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II Marine Expeditionary Force

Readiness. Standards. Core Values.

Marine Corps Base Camp Lejeune, N.C.
Marine Corps PT sets foundation for recruits

By Cpl. Liz Gleason | | January 31, 2013

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Staff Sgt. Gilbert Diaz a drill instructor with Company L, 3rd Recruit Training Battalion, encourages a recruit to give max effort during the physical training session Jan. 28.

Staff Sgt. Gilbert Diaz a drill instructor with Company L, 3rd Recruit Training Battalion, encourages a recruit to give max effort during the physical training session Jan. 28. (Photo by Cpl. Liz Gleason)


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Recruits of Company L, 3rd Recruit Training Battalion, perform cariocas, a calisthenic exercise, during physical training, aboard Marine Corps Recruit Depot San Diego, Jan. 28.  Recruits did calisthenics  during the PT session to help increase agility and speed.

Recruits of Company L, 3rd Recruit Training Battalion, perform cariocas, a calisthenic exercise, during physical training, aboard Marine Corps Recruit Depot San Diego, Jan. 28. Recruits did calisthenics during the PT session to help increase agility and speed. (Photo by Cpl. Liz Gleason)


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Marine Corps Recruit Depot San Diego -- It was organized chaos aboard Marine Corps Recruit Depot San Diego as recruits from Company L, 3rd Recruit Training Battalion, endured another strenuous physical training event Jan. 28.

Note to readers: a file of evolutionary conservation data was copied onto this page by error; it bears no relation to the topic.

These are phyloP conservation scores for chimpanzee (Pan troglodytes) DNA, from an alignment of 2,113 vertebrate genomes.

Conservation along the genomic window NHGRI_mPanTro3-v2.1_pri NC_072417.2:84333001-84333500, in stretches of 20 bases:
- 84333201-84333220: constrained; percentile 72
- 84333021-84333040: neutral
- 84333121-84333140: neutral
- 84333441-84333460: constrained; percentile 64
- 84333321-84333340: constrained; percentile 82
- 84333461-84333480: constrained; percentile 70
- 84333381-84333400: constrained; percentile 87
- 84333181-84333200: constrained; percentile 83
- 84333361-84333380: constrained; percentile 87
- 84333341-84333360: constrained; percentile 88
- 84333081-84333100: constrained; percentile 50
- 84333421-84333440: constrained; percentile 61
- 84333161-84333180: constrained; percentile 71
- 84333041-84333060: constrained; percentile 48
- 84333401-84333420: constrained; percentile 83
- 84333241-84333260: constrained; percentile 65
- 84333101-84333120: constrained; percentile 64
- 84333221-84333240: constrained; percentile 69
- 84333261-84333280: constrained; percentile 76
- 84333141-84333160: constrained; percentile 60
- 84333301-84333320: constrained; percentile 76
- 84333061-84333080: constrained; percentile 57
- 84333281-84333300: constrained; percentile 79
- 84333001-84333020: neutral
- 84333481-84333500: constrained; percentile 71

Although recruits of Co. L are only on Training Day 6, they’re quickly learning what is expected of them, not only as recruits, but also when they become Marines.
“Today we did max pull-ups, max crunches, max pushups, sprints and calisthenics,” said Recruit Paul Boley, Platoon 3242, Co. L 3rd RTBn. “These things are important because your legs and body need to be prepared to adapt to any physical situation. It takes physical discipline and intense working out to live up to the high physical quality that is demanded by the Marine Corps.”
Boley, who joined the Marine Corps because he wanted to be part of the best, used his enthusiasm and drive to help motivate other recruits to do their best.
“I gave 110 percent today and it felt good,” said Boley. “It’s important to always push yourself and strive to do better, never give up.”
Drill instructors were with the recruits through the entire event showing them proper technique, guiding them and encouraging them to give it their all.
Recruits arrive at the depot at different physical fitness levels, however, the training schedule is geared to help recruits reach and exceed physical standards at a safe pace.
“You can’t throw a first phase recruit into a third phase training schedule,” said Baughman. “The workouts we do are strenuous, however, we slowly build them up to peak performance. Events like this help build strength, endurance and agility. It also improves their Physical Fitness Test score and helps them become well rounded.”
The PFT is a staple of annual training for Marines and consists of a maximum set of pull-ups, crunches and a 3-mile run. A perfect score for male Marines requires 20 pull-ups, 100 crunches and an 18-minute run time.
As the recruits progress through recruit training, they will continue to build on the foundation they have laid during the first few weeks aboard the Depot.
“The physical fitness goal of recruit training is not only to make strong recruits,” said Baughman. “But also to instill the discipline they need to continue to eat healthy, workout and become stronger on their own.”


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